WASHINGTON -- Working for the federal government is supposed to be the most stable gig in America, immune to the uncertainties of private-sector business. But between sequestration-induced furloughs and now a government shutdown, Steve Hopkins is wondering what's so enticing about civil service these days.
"We went through a furlough, a very long term of uncertainty," Hopkins, an Environmental Protection Agency employee of 25 years, said at the Capitol Wednesday. "You're not even recovered from that and you're coming into another era of uncertainty [with the shutdown]. And that promises to be followed by another era of uncertainty with the debt ceiling.
"You brought me here to do a job -- if you want it done, let's do it," Hopkins went on. "If you don't want it done, say so and send us home."
Small-government conservatives have long railed against what they see as the high compensation and coziness of the federal workforce. Aided by a crummy economy and the constant budget fights, they've succeeded in making employment with the federal government share some of the same anxieties as the private sector. Cost-of-living wage bumps have been frozen for years, unpaid furloughs have been enforced, and now the shutdown has effectively locked an estimated 800,000 workers out of their jobs.
Democrats, typically seen as allies of federal employees, have played their own role in this squeeze, calling for mutual sacrifice at a time of high unemployment and budget squabbles. In 2010, President Barack Obama proposed a two-year freeze on cost-of-living adjustments for most civilian employees, later asking Congress for a raise of 0.5 percent and then 1 percent. (No such raise has yet materialized.)
Through its proposed budget, the White House also supports hiking federal workers' share of pension contributions, as well as switching to a less generous inflation index, known as chained CPI, for retirement cost-of-living adjustments. The moves were strongly denounced by federal employee unions, which claim the workforce has given up enough.
At a time when almost every politician wants to look serious about deficit reduction, federal workers have become what Obama himself called a Washington "punching bag." Many government employees have told HuffPost that they're considering leaving civil service altogether. Some have already started job searches.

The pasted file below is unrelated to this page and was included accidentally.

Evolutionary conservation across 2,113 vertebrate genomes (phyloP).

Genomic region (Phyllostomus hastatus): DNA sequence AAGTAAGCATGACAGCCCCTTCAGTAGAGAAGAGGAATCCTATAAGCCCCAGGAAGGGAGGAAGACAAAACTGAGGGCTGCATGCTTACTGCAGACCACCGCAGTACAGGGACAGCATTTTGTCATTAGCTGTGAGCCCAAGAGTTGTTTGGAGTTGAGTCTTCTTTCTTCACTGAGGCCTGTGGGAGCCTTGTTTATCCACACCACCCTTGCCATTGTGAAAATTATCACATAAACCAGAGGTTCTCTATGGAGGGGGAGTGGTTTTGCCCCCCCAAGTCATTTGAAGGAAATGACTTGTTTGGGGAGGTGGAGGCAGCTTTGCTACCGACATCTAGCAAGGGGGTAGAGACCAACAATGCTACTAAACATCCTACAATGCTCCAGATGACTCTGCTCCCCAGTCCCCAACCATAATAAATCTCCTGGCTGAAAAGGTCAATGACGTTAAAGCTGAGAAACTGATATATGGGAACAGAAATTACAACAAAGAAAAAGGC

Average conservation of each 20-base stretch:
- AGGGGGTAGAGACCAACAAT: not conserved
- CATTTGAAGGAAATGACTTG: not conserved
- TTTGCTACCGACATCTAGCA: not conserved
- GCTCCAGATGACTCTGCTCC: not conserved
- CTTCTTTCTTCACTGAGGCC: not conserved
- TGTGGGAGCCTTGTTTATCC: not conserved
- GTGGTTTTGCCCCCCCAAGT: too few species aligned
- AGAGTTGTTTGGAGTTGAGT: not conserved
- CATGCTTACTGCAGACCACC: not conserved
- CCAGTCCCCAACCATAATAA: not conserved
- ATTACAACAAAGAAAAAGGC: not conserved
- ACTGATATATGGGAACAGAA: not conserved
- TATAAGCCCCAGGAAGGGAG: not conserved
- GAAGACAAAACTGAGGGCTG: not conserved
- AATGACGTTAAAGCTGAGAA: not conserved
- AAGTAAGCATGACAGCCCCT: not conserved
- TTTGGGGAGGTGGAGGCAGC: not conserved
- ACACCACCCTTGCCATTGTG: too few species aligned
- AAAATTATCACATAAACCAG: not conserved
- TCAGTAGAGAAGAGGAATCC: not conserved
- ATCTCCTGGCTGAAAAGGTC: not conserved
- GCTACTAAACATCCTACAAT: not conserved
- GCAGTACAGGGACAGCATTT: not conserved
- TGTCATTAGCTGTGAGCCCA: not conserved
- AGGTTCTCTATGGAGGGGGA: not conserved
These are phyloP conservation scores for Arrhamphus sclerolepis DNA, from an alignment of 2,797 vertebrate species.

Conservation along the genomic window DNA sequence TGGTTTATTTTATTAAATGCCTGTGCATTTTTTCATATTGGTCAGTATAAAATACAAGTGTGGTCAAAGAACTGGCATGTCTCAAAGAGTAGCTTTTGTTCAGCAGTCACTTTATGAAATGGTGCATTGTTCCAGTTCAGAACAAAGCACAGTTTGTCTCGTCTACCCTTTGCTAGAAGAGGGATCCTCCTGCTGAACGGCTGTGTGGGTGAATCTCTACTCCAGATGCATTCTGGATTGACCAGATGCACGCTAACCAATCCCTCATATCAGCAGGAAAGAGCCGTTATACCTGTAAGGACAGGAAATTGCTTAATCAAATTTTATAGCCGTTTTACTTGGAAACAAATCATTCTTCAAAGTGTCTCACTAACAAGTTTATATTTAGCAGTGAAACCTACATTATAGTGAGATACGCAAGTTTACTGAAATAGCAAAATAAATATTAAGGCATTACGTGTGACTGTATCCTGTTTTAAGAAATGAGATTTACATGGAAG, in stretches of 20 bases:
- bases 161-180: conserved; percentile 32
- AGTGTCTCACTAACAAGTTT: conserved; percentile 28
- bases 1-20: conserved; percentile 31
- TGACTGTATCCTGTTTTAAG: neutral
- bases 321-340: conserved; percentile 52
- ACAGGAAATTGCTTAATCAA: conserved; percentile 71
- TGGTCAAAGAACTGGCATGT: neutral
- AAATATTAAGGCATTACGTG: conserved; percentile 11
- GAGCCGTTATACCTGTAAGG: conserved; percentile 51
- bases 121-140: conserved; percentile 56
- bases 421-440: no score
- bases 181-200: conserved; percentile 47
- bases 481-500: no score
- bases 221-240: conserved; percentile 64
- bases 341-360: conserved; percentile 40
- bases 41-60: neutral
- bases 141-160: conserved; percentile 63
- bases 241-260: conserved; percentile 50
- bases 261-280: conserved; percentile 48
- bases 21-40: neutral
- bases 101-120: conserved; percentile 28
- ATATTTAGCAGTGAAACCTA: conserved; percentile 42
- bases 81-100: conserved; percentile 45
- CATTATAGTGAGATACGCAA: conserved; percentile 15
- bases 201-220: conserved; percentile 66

"It's hard to stand up for certain communities, and unfortunately the federal constituency is one of them," said Jessica Klement, legislative director at the National Active and Retired Federal Employees Association, which lobbies for pay and benefits. "Anything seen as being supportive of the federal worker is not going to fly" in the current political environment.
Earlier this year, a solid 43 Democrats in the House joined Republicans in voting to override Obama's executive order for the 0.5 percent pay raise. It was a vote that stayed with Alex Bastani, an employee of the federal Bureau of Labor Statistics and president of his union, the American Federation of Government Employees Local 12.
"It's just indefensible," Bastani said. "Probably a majority [of Democrats] in the House and the Senate are still with us, but there's a solid constituency who aren't."
Sympathy for federal employees runs high at the moment, with Americans widely disgusted by the government shutdown. Many Democrats as well as Republicans have called it an injustice to furloughed employees, who don't know if Congress will decide to retroactively pay them for the time they miss on the job. Lawmakers did pass legislation granting federal employees back pay after the shutdown of 1995 and 1996, but several Senate Republicans told HuffPost Tuesday that they weren't sure they would support such a bill this time around, citing budget woes.
On Wednesday, four Democratic senators -- Barbara Mikulski (Md.), Ben Cardin (Md.), Mark Warner (Va.) and Barbara Boxer (Calif.) -- joined a group of furloughed workers at a press conference in the Capitol to call on House Speaker John Boehner (R-Ohio) to end the shutdown with a vote on a clean continuing resolution.
Notably, all but Boxer represent either Maryland or Virginia, states where a disproportionate number of federal employees and defense contractors live.
Carter Kimsey, a program manager at the National Science Foundation, told HuffPost that sequestration and the shutdown were "undercutting the scientific enterprise," not to mention making government work less desirable.
"I think with so much unemployment, and so much economic disaster in the country, that anyone who has a job is resented. And it's understandable," Kimsey said. "But we know that the American people want government services. As a federal worker, it's hard for me to understand -- you can't have the services without the workers." Kimsey said Congress is "not valuing people's labor."
"The feeling, too," she added, "is that the White House could be more supportive."
Speaking at the press conference, Warner said the treatment of federal employees over the past few months would dissuade talented people from starting a career in government. He called on Congress to grant furloughed workers back pay once the shutdown is resolved, saying they'd already done long-term "damage" to the very idea of public service.
"We're asking our federal workforce to do more with less. That's going to continue," Warner said. "What a morale killer."